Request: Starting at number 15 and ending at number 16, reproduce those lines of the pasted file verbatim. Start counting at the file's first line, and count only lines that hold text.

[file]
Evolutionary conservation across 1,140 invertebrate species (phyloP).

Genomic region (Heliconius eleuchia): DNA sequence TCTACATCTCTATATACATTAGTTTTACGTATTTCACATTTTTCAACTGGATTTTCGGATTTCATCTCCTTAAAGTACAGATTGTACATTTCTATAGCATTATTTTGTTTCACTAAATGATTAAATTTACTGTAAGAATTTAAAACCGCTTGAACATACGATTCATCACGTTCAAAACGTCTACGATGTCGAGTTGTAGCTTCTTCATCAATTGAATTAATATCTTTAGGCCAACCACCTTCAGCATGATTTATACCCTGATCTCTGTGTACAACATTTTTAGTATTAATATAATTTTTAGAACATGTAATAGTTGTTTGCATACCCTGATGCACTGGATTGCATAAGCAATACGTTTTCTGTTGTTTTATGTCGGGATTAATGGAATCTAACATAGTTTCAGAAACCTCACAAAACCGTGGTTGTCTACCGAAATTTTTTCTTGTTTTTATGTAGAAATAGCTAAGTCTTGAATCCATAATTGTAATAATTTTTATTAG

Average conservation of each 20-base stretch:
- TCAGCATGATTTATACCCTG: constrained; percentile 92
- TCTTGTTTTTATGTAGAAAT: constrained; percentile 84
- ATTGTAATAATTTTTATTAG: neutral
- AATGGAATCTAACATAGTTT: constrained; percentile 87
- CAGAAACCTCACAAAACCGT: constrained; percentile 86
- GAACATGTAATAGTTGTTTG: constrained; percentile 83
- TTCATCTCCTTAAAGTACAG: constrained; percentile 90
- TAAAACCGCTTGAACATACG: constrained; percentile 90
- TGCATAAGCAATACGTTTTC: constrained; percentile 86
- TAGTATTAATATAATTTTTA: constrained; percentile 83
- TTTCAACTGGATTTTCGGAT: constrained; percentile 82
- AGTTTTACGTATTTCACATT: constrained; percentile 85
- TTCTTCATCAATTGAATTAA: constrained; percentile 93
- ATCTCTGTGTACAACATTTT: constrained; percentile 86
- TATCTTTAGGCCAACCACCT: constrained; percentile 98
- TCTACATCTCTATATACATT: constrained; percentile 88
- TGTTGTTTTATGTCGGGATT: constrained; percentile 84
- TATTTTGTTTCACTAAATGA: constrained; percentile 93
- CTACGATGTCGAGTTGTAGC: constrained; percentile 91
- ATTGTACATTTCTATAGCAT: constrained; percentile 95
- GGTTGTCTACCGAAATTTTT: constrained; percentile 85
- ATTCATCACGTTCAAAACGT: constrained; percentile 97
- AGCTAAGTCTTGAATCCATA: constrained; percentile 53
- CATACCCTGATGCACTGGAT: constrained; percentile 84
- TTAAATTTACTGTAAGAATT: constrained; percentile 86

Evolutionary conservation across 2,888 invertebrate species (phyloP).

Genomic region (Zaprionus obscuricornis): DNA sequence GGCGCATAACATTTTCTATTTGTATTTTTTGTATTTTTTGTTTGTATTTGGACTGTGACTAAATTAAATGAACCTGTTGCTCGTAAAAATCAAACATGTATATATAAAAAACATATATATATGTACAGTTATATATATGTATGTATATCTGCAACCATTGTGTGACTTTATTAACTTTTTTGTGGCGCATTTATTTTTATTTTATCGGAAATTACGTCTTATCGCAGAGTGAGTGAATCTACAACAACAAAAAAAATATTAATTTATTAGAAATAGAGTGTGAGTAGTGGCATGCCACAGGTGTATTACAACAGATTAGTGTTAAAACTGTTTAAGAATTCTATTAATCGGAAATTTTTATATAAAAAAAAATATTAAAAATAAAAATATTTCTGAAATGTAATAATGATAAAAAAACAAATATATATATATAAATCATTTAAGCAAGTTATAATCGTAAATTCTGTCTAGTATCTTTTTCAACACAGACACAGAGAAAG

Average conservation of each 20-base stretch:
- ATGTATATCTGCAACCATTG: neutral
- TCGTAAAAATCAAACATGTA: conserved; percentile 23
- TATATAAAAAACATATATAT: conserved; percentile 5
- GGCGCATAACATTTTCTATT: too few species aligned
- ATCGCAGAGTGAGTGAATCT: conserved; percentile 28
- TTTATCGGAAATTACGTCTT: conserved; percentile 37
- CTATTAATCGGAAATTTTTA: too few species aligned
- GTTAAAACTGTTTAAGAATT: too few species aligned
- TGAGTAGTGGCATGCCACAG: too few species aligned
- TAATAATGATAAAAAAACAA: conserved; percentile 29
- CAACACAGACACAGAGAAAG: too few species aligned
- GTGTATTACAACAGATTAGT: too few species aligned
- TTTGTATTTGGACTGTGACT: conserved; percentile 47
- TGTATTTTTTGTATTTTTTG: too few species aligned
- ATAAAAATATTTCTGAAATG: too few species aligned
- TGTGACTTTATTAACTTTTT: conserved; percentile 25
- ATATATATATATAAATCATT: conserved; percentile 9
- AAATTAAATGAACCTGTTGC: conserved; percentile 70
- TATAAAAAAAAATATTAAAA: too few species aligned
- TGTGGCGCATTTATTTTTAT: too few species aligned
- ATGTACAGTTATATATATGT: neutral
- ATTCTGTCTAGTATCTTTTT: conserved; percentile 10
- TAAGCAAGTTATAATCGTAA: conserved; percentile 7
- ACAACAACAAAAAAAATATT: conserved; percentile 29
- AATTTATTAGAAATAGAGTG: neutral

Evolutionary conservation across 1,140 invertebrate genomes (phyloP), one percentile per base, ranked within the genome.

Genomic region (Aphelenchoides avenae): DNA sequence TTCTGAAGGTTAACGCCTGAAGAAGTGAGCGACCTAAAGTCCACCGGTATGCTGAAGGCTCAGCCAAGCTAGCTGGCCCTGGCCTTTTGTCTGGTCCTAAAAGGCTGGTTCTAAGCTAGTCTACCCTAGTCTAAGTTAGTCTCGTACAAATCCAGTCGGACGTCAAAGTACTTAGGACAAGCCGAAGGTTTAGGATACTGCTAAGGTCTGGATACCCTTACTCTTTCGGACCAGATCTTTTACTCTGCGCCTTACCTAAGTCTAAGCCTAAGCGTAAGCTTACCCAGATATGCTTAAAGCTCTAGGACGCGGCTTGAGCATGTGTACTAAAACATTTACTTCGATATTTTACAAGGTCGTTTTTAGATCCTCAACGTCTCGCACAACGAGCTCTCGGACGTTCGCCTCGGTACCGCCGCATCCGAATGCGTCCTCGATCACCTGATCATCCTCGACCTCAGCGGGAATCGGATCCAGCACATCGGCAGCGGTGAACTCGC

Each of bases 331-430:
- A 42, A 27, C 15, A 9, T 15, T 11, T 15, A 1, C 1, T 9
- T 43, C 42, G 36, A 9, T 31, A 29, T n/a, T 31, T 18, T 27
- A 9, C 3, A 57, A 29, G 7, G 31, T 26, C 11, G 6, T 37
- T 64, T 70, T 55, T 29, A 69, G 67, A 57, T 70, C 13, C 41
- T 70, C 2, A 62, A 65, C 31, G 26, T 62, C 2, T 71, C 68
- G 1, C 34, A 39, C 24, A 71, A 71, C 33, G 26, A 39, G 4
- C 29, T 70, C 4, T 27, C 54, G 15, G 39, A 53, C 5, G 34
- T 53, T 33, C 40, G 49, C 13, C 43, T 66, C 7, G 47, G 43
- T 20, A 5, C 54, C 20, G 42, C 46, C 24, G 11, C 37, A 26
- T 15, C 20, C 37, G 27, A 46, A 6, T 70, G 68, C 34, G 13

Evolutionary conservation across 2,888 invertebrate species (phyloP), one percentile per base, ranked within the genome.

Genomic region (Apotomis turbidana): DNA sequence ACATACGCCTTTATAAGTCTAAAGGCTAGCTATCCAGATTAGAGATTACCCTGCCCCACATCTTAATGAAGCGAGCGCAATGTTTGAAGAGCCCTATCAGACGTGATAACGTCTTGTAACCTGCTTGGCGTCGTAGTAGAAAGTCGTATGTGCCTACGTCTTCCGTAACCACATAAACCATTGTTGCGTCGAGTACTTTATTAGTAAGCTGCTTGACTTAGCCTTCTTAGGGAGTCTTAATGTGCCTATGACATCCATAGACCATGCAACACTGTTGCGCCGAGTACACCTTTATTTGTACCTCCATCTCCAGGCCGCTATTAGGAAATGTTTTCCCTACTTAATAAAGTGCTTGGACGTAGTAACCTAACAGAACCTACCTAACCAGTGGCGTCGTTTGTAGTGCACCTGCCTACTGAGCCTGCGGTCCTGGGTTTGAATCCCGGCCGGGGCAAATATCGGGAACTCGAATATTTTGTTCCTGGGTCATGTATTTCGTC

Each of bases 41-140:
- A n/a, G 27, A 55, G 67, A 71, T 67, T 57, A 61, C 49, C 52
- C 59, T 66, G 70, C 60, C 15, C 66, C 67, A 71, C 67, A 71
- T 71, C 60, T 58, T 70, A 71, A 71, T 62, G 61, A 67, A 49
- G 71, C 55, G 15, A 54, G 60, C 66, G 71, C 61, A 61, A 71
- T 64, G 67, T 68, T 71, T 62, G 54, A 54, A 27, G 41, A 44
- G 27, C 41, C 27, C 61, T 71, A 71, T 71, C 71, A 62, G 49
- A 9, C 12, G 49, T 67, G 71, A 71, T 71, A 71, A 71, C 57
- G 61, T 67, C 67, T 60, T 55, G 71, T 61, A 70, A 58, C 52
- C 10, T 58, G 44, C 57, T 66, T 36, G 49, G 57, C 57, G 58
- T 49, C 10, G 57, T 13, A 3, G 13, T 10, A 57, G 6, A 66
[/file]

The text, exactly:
- AGTTTTACGTATTTCACATT: constrained; percentile 85
- TTCTTCATCAATTGAATTAA: constrained; percentile 93